MRSA infections fall by a third
BLOODSTREAM INFECTIONS of the antibiotic-resistant bacteria MRSA fell by a third at St George’s Hospital last year, according to new figures published by the Department of Health.
There were 63 infections of MRSA between April 2004 and March 2005, compared to 93 cases in 2003/04.
Dr Aodhan Breathnach, infection control consultant for the hospital, welcomed the figures but warned staff and visitors not to become complacent:
“While today’s figures show a reduction in MRSA infections, we need to bear in mind that there will always be a fluctuation in the number of cases from year to year depending on the mix of patients and the severity of illnesses that we treat.
“Nevertheless, the figures are encouraging but there is a very real danger that staff and visitors will become complacent about hygiene as a result of the progress we have made.
“Sixty-three infections of MRSA may not seem significant when set in the context of 56,000 inpatient admissions in a year, but there is a great deal of work still to do.”
St George’s Hospital has introduced a range of measures in recent years to stop patients acquiring MRSA and other infections while in hospital.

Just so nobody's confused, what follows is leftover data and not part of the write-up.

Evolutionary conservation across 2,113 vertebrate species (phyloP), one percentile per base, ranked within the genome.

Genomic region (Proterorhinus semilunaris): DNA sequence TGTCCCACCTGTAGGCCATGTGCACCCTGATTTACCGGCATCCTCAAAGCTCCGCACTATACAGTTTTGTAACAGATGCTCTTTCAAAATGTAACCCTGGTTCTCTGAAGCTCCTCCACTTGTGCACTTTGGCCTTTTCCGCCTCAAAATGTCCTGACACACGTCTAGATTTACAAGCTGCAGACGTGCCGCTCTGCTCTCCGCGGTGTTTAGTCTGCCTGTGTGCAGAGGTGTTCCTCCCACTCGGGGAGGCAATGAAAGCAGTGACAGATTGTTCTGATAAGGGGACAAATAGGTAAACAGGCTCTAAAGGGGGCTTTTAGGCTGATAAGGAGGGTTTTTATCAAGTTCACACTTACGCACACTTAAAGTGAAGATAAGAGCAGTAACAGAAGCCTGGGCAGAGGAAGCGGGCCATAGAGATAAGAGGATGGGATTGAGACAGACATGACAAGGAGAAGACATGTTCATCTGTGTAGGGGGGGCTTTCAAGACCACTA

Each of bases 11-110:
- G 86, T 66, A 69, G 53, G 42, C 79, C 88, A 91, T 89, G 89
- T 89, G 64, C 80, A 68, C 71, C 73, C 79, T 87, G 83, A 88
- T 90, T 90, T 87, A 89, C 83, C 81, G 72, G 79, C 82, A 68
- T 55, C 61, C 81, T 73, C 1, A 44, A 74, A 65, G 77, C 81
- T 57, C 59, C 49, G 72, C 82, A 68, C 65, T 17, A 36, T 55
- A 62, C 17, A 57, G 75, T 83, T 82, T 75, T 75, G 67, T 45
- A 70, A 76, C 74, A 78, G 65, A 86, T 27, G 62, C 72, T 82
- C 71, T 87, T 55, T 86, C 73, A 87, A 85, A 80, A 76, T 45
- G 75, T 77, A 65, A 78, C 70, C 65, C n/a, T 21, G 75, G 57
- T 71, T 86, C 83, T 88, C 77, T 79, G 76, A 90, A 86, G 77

Patients are screened for MRSA on admission from other hospitals and nursing homes. A trust-wide campaign continues to encourage doctors and nurses to clean their hands more often with an alcohol disinfectant gel that has been made available throughout the Trust. The hospital has also established a team of specialist nurses to supervise the safe placing of intravenous lines, which are a known source of infection.
More recently, St George’s appointed a pharmacist to regulate the prescribing of antibiotics to slow the development of drug-resistant organisms.
Dr Breathnach continues:
“Everyone that comes into contact with patients – staff and visitors – can help stop the spread of infection by taking a few simple precautions when they are here, such as cleaning their hands with alcohol gel.
“The alcohol gel is there for everyone to use, so please make use of it.
“We also want to encourage patients to ask their doctors and nurses if they have cleaned their hands if they want the reassurance that everything that can be done is being done to protect them from infection.
“It really is ok to ask. Staff will not be offended if you do.”
Notes to editors
- MRSA bloodstream infections at St George’s University Hospitals NHS Foundation Trust (by year):
Source: Department of Health
- Editors are asked to print the following tips for patients, visitors and members of the public to remember when they visit hospitals:
How you can keep the hospital free from germs:
Whenever you visit a friend or relative in hospital, remember the following:
- Clean your hands with alcohol gel before you enter and leave wards.
- Do not visit wards if you have diarrhoea, a cold, chickenpox, shingles or an undiagnosed rash.
- Do not sit on beds.
- Feel free to ask doctors and nurses if they have cleaned their hands.
- Put your litter in a bin – don’t drop it on the floor.